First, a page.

'He was horrified by the idea of marriage'
There is a chill in the Guwahati air — as if underlining the climate of bereavement and sorrow. At almost every crossing, huge hoardings pour out condolence messages. We feel your absence, says one. We pay homage to you, says another.
Three weeks after the death of Bhupen Hazarika, the city is still in mourning. As the driver of my car puts it, “Every leaf of every tree here has been grieving his loss.”
But as I enter a three-storey house — called Nirjarapar, or stream on its side — in east Guwahati’s Chandmari, the mood is different. There is a sense of calm and peace in the house. Filmmaker Kalpana Lajmi — Hazarika’s partner for 39 years — is not red eyed any more. But then, as she says, the fact that he is no more is still to sink in. “I have been attending to streams of people since his cremation. I haven’t got the time to mourn,” says Lajmi, 57.
However, a month before the death of the Dadasaheb Phalke award and Padma Bhushan winner, she realised he was slipping away. “I used to cry inconsolably then. Perhaps, I was preparing myself for this day.”
Singer and composer Hazarika died in a Mumbai hospital after respiratory and kidney failure. His body was cremated in Guwahati. There was a public outpouring of grief as hundreds of thousands of people turned up to pay their last respects to Assam’s best known cultural icon.
For Lajmi, however, the grief was intensely private. “It was terrible to see him turn into ashes. But I had promised to be with him till the end,” says Lajmi.
She had pledged to be with him way back in 1971. She was 17 and studying psychology at Mumbai’s St Xavier’s College, and he was 45 and already an established singer and composer. They first met when he was scoring the music for Aarop, a film directed by Lajmi’s uncle, Atma Ram. “I was awed by his charisma,” she recalls.
She was introduced to his music with the song He Dola, which portrayed the life of palanquin bearers. “Being a teenager with an artistic bent of mind, I was bowled over by his creative genius. He was a rebel, a maverick, a humanist — and also an indisciplined and disorganised person,” says Lajmi with a smile.
Five years into the relationship, she decided to move in with him to his Golf Club Road flat in Calcutta. “My father thought that the attraction would not last for long. My mother is still not able to accept the relationship,” she says.
But she went ahead — to become not just his companion but also his manager. “He was an alcoholic then and spent all his money unwisely. So I had to convince him to put things in order.”
But Lajmi, then in her early 20s, soon realised it was going to be an “uphill” task. “The initial days were tumultuous. Though he was much ahead of his time when it came to work, he also had a conservative mindset. It was difficult for him to accept a woman managing his work.” Lajmi points out that she — the daughter of artist Lalita Lajmi and niece of filmmaker Guru Dutt — came from a “progressive-minded” family. “Such prejudices did not exist in my family,” she says.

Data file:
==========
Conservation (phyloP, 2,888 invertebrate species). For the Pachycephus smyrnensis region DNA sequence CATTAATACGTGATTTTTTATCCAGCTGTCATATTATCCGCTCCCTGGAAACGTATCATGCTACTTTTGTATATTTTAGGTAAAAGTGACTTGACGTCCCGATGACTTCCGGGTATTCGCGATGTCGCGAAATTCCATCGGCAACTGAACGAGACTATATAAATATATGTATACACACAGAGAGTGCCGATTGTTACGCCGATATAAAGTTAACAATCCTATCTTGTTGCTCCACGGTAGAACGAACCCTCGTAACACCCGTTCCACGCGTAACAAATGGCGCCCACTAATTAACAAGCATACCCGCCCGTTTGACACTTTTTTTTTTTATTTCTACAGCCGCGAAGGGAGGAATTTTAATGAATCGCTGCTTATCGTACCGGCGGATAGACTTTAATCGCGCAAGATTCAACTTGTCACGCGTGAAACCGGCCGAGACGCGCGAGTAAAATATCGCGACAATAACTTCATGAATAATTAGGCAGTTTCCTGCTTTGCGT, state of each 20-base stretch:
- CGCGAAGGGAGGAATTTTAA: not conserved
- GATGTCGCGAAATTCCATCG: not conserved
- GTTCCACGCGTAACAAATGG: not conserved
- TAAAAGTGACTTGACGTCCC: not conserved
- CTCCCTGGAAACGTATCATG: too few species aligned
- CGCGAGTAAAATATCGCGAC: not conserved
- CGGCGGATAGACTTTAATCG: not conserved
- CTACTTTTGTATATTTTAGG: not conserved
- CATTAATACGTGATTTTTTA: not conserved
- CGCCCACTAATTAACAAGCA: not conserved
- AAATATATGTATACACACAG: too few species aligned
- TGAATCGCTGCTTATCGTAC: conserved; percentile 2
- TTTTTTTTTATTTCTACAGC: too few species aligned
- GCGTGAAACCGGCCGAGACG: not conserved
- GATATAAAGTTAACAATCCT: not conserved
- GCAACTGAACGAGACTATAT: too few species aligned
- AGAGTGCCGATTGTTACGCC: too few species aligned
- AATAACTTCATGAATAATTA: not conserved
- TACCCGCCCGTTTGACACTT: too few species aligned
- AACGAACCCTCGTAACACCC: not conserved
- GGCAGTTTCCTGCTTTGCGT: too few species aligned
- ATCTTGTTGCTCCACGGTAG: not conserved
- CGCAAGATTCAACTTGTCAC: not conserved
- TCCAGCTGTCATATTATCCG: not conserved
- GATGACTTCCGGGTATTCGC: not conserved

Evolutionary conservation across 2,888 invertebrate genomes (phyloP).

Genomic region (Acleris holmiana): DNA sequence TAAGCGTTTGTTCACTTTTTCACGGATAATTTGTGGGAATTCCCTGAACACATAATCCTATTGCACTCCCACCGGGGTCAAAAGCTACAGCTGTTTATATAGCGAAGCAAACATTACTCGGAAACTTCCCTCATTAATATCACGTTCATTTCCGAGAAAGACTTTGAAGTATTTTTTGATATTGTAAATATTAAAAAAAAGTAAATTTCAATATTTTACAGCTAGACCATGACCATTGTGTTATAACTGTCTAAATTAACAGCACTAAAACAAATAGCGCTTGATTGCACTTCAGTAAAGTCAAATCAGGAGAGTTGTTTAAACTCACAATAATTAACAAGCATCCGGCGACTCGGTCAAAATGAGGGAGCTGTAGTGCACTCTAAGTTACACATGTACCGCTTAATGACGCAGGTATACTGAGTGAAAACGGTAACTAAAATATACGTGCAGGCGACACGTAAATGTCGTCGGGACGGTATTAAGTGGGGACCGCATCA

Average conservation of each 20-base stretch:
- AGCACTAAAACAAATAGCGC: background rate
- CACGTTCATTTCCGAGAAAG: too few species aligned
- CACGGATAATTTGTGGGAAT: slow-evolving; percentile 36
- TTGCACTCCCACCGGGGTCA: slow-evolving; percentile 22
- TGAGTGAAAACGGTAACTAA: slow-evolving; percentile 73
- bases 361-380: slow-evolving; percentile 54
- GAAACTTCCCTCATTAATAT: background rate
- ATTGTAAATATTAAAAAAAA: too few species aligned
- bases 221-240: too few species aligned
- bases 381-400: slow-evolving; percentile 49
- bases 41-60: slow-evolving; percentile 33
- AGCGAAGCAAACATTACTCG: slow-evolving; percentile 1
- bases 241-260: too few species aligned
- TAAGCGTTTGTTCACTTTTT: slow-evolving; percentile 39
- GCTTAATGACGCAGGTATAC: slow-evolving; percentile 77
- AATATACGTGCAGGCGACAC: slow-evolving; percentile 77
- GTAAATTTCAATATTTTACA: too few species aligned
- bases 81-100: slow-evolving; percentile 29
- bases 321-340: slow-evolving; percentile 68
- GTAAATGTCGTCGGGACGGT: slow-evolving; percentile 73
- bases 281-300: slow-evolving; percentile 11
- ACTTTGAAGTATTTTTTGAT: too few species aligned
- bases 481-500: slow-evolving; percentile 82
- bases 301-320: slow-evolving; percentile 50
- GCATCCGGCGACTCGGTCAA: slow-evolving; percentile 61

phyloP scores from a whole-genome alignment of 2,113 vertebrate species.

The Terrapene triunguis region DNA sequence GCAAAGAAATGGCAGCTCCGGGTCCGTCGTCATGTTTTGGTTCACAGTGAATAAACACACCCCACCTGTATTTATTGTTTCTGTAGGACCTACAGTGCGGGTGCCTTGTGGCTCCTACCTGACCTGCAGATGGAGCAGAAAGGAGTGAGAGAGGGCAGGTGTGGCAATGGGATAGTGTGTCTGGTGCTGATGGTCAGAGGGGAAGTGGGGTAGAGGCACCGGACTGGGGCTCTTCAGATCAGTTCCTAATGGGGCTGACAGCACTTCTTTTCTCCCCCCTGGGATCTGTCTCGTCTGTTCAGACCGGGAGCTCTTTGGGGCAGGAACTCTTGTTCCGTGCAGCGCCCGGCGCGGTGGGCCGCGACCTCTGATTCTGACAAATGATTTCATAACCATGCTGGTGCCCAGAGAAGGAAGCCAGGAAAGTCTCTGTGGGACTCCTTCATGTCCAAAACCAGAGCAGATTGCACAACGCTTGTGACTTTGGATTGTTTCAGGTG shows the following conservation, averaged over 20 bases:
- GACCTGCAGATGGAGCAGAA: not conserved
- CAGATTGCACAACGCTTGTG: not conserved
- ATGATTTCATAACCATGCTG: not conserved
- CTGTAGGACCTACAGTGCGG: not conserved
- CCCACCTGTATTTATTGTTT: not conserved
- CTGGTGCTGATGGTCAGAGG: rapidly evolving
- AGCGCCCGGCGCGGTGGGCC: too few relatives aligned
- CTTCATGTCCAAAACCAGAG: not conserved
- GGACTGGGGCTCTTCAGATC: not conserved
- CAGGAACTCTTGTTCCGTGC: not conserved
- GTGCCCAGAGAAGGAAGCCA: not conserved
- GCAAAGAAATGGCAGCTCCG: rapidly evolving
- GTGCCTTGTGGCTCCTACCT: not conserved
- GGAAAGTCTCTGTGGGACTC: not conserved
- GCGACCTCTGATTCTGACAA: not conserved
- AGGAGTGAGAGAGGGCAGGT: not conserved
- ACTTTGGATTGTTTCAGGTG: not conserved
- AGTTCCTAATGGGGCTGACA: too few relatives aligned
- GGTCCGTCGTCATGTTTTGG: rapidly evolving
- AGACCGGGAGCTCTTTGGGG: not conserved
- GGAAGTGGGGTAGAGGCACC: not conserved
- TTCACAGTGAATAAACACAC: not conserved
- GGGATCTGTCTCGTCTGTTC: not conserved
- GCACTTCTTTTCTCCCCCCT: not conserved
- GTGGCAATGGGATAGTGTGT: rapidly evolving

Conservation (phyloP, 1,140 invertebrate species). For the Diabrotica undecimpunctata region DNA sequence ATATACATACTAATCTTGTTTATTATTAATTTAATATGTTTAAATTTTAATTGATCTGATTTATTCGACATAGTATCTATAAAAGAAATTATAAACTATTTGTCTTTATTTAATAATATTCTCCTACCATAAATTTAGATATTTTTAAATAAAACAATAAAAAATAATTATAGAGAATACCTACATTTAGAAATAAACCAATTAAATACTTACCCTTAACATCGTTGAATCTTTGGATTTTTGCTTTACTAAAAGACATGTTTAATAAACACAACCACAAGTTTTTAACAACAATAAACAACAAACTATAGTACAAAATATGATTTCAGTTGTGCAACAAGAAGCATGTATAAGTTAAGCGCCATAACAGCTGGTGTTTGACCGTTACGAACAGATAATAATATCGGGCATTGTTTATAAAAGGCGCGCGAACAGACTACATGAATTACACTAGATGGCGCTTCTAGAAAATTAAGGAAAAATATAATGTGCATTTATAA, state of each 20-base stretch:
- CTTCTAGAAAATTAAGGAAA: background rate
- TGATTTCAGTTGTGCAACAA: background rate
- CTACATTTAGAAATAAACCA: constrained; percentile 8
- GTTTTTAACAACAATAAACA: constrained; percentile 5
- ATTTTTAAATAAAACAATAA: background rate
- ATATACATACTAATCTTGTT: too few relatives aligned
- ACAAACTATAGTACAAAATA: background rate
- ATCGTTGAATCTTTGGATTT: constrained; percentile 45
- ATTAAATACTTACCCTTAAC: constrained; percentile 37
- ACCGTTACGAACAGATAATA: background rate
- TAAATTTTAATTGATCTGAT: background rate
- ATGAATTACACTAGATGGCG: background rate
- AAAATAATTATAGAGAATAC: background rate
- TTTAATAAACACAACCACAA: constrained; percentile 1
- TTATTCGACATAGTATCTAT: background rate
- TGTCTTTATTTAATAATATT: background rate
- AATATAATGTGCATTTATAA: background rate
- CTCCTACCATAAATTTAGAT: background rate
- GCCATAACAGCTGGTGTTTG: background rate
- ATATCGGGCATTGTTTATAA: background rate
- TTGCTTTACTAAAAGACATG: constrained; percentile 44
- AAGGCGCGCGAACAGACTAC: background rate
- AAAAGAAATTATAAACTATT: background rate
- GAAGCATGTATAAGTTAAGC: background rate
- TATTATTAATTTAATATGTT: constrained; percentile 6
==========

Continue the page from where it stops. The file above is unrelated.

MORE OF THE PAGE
“Earlier, in most social gatherings, he introduced me as his manager,” she remembers. “From the mid-1980s, he started calling me his partner,” says Lajmi, who directed her first Hindi feature film Ek Pal in 1986. Hazarika composed and sang for the film.
But why did they not get married? He had, after all, separated from his wife Priyamvada Patel almost 20 years before Hazarika met Lajmi. Patel lives in Canada, while their son Tej, who was present at his funeral, is in the US.
“He was horrified by the idea of marriage. I also gradually realised that he would never have made a good husband for anyone,” she says.
Two years ago, though, he did propose marriage, but Lajmi turned him down. “Perhaps he was insecure that I would leave him because he was ailing. For me, marriage made no sense then. But you know it is impossible to understand the mind of a man,” says Lajmi, and then advises me — perhaps only half in jest — to remain single.
The two didn’t consider having children either. “I love children but bringing up children outside marriage is difficult in India.”
But right now, Lajmi is fighting a battle with Hazarika’s son over the Bhupen Hazarika Cultural Trust, set up by Hazarika in 2000. “The trustees are more interested in holding on to his estates rather than preserving his legacy,” Tej said at a press conference — angering Lajmi, who called his comments “wild, blasphemous and irresponsible”.
Tej, she counters, did not keep in touch with his father when he was alive. “Why didn’t he try to know about Bhupenda’s work and the trust all these years,” asks Lajmi, who is now the chairperson and secretary of the trust after Hazarika.
“This is an insult to each and every eminent member of the trust. But I also feel that it is a label against me personally because Tej presumes his father has bequeathed everything to me, even before the will has been read,” she says.